Free-agent power mostly in the pen

Looking for star power? Sorry, wrong market.

This free-agent class, still filing as we speak, may be deep, but it's not top-heavy with big names.

That doesn't mean, however, that help can't be found if you know where to look. There's plenty of help if you're in the market for relief pitchers and a decent supply of catchers.

Starting pitching and run producers? Not so much.

Here's a quick primer of the best at their respective positions as the offseason gets fully underway:

Starting Pitching
A.J. Burnett: His value took a dive in the second half, when he won only four times after the trade deadline, then was sent home in the final week of the season after calling out former Marlins manager Jack McKeon for being so negative with the team. Moreover, he's just under .500 in his career (49-50) and has a history of arm trouble. But oh, he has great stuff.

Kevin Millwood: Pay no attention to his record (9-11) and focus instead on his 2.86 ERA from the '05 season. Beware, though, of his lingering shoulder concerns.

Jarrod Washburn: Owner of another deceptive record (8-8), Washburn was consistently effective. What's more, he's the best lefty in a thin pitching market.

Relief Pitching

Billy Wagner: Likely to be the most sought-after closer (the Mets, Phillies and Cubs are interested in signing him), Wagner is a difference maker in the bullpen and can be overpowering. However, some questions exist about his elbow.

B.J. Ryan: Though he has a completely different body type, Ryan is like a younger, slightly more erratic version of Wagner -- left-handed and dominant. The Yankees might want him as a set-up man for closer Mariano Rivera, and the Red Sox see him as insurance for Keith Foulke.

Trevor Hoffman: Hoffman has been a Padre for so long, he's come to be the face of the franchise. But he may be ready to move on and even at 38, is still a dependable closer.

Bengie Molina: Molina has improved offensively the last couple of seasons, and with prospect Jeff Mathis emerging, the Angels may not re-sign their veteran receiver.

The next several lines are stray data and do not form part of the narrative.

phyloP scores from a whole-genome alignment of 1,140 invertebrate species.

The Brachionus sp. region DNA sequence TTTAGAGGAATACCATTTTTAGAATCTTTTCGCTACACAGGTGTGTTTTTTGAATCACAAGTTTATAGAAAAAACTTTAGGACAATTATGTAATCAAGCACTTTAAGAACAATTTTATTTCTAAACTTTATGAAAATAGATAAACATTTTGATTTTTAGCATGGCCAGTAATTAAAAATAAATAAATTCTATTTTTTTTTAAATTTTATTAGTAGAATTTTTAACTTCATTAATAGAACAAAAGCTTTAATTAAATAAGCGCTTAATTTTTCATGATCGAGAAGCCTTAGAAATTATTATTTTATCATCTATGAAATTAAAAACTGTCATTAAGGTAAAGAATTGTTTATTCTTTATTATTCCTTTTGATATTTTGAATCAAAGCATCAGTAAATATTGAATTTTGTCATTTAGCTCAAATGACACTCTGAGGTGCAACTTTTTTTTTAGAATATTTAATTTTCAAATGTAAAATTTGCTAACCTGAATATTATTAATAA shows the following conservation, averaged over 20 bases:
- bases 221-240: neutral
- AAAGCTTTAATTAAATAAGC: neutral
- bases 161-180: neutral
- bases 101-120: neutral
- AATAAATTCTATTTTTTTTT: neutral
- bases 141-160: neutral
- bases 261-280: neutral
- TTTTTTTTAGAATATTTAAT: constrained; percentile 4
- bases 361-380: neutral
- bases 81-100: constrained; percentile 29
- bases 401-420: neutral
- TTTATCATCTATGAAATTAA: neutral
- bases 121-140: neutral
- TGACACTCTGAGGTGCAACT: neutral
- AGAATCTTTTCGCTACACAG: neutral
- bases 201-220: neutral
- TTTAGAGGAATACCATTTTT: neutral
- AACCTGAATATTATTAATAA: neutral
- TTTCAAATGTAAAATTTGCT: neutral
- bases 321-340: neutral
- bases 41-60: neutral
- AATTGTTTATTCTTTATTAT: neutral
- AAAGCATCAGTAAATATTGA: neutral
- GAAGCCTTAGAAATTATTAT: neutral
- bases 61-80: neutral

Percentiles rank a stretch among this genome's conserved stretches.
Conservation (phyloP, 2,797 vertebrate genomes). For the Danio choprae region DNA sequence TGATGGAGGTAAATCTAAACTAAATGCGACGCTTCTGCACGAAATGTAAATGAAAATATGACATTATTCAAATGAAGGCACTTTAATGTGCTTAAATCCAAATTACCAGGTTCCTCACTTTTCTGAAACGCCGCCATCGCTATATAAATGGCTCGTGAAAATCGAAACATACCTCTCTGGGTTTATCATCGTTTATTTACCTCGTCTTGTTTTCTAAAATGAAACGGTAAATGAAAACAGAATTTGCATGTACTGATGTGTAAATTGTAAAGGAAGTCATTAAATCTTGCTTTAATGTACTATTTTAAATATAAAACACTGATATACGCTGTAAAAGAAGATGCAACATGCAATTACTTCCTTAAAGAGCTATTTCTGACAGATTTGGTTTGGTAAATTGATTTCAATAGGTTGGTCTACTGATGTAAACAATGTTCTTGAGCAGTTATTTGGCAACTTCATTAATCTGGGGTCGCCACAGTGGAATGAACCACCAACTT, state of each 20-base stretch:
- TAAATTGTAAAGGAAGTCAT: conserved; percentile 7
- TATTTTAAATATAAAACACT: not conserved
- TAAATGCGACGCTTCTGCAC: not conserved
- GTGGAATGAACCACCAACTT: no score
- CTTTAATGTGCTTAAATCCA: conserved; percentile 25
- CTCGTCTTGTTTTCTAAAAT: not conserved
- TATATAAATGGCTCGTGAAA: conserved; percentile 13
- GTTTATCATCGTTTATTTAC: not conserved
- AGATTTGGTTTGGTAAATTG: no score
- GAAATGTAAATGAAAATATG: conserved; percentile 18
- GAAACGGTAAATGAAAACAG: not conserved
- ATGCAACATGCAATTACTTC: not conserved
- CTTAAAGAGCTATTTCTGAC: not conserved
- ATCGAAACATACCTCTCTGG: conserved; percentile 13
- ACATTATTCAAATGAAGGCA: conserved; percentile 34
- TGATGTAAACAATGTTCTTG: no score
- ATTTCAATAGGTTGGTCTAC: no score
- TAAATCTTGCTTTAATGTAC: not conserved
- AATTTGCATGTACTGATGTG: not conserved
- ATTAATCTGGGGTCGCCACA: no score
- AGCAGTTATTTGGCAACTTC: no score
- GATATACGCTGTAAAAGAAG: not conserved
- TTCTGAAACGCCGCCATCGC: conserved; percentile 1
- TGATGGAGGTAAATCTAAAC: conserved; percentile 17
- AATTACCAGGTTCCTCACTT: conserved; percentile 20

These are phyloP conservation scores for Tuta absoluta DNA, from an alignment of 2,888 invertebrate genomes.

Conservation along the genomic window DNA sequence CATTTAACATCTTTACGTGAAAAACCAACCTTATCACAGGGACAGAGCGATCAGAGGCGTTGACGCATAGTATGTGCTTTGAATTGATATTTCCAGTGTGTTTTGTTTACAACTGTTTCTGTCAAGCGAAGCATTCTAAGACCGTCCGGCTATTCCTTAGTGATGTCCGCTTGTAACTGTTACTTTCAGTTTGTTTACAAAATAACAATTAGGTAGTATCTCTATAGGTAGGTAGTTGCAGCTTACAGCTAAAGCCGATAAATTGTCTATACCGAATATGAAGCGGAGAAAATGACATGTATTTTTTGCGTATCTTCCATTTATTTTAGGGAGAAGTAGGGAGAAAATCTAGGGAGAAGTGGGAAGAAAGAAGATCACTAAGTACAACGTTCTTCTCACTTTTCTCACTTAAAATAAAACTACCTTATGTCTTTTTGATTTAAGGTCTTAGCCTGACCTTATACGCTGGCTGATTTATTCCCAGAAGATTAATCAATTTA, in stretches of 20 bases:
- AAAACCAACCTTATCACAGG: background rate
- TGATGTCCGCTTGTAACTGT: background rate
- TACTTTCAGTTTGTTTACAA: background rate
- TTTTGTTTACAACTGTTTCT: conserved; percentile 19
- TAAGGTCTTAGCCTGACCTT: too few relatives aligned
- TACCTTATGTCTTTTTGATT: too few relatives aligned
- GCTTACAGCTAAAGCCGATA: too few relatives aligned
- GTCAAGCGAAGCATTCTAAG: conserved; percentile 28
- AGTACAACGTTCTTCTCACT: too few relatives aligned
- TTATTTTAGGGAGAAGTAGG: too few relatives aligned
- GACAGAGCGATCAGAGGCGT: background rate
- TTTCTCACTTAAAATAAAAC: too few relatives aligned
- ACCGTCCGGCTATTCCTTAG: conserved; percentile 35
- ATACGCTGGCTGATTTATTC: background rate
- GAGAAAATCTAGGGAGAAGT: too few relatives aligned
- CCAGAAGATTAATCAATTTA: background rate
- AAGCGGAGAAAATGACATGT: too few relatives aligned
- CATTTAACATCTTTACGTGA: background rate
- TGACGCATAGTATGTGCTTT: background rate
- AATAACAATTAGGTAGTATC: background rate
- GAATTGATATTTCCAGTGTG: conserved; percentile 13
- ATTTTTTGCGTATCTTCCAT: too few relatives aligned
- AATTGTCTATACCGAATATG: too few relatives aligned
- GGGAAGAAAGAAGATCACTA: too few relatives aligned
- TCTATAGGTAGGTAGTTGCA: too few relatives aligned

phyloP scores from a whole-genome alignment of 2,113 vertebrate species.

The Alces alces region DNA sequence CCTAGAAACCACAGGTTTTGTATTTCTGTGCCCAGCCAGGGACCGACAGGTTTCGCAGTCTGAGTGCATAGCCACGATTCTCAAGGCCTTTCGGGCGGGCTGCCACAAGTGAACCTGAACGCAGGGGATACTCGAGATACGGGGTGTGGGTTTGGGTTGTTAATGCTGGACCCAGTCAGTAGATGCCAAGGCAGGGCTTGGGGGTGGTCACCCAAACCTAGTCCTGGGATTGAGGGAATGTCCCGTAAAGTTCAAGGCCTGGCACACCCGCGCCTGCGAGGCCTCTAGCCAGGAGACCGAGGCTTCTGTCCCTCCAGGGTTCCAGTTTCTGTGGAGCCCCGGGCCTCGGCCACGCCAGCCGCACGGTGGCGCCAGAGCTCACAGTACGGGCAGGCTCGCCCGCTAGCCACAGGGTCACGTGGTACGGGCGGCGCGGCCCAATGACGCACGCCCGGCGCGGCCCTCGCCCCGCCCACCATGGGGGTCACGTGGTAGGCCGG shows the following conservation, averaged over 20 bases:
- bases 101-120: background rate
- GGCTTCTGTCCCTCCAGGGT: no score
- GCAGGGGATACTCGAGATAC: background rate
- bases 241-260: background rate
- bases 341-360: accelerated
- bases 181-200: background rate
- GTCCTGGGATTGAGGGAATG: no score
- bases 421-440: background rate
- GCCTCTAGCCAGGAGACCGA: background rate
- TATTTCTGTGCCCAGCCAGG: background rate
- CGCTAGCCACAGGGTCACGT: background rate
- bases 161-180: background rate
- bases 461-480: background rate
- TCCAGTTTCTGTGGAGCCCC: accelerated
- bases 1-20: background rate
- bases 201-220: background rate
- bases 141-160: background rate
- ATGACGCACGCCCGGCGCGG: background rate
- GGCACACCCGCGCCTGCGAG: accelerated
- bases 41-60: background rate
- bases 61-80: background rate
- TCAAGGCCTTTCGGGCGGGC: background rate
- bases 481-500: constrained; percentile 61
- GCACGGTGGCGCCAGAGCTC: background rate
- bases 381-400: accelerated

Ramon Hernandez: There are some questions about his toughness, but Hernandez provides some offense for a catcher and would be an upgrade for a number of teams.

Brad Ausmus: Recognized as a great student of the game and pitching, Ausmus would be a real boost for a team with a young pitching staff.

First Base
Paul Konerko: Inarguably the best power hitter on the market, aided by a terrific postseason. The White Sox will try hard to keep him, with the Angels, Red Sox and perhaps the Mets in line as interested suitors.

J.T. Snow: At a thin position, Snow is unlikely to play every day. But his glove work is still unmatched, making him a valuable role player.

Kevin Millar: Millar never got going at the plate in 2005 and is notoriously streaky. Still, he might be a nice bargain-priced pickup.

Second Base
Mark Grudzielanek: Opened some eyes with his play in St. Louis; he's the very epitome of steady.

Tony Graffanino: He may have to return to a super-utility role, but his play in the final two months of the regular season with the Red Sox showed he can both play every day and play well under pressure.

Third Base
Bill Mueller: Mueller was a terribly underrated player in Boston -- steady, heady and professional. He'd like to play out west, close to his Arizona home.

Jose Valentin: Shifted to third in Los Angeles, he missed two-thirds of the season to injury. But it was only two seasons ago that he hit 30 homers. He might be a smart gamble for a team if he's healthy.

Joe Randa: Randa doesn't provide the usual production at third, but he's a consistent hitter and decent defender -- perfect for a small-market team looking to fill an infield hole.

Rafael Furcal: Furcal offers speed and a great arm at short and is rumored to interest the Cubs, or perhaps the Mets, who would use him at second base.

Nomar Garciaparra: His last two seasons have been almost total losses because of injuries, but he's healthy and motivated now, and he showed during the final month of the regular season that he still can hit.

Alex Gonzalez: His power mysteriously dipped in 2005 (41 homers combined in 2003-04; five in 2005) and he's never fulfilled his potential. Still, he's an established major-league shortstop.

Johnny Damon: A terrific leadoff hitter and offensive force, Damon is virtually guaranteed to score 100 runs. He's tough -- perhaps too much for his own good -- but there are questions about his wearing down some as he approaches 32.

Hideki Matsui: Playoff disappointment aside, a terrific hitter in the clutch and a solid outfielder. But it seems unthinkable that he would leave New York -- or that the Yankees would let him get away.

Brian Giles: Freed from the expectations of an oversized contract, Giles could be a nice pickup for a team looking for solid bat in left field.

Designated Hitter
Carl Everett: A switch hitter with some power, Everett has stayed out of trouble long enough now to ease questions about his suitability.

Ruben Sierra: No longer an everyday player, but a useful pinch-hitter and role player who switch hits.

Erubiel Durazo: Injured much of the season, he's a very capable left-handed bat.

Mike Piazza: His days as an elite player are over, but if he's used mainly as a DH and infrequently as a catcher he could still be somewhat productive.

Sean McAdam of The Providence (R.I.) Journal covers baseball for ESPN.com.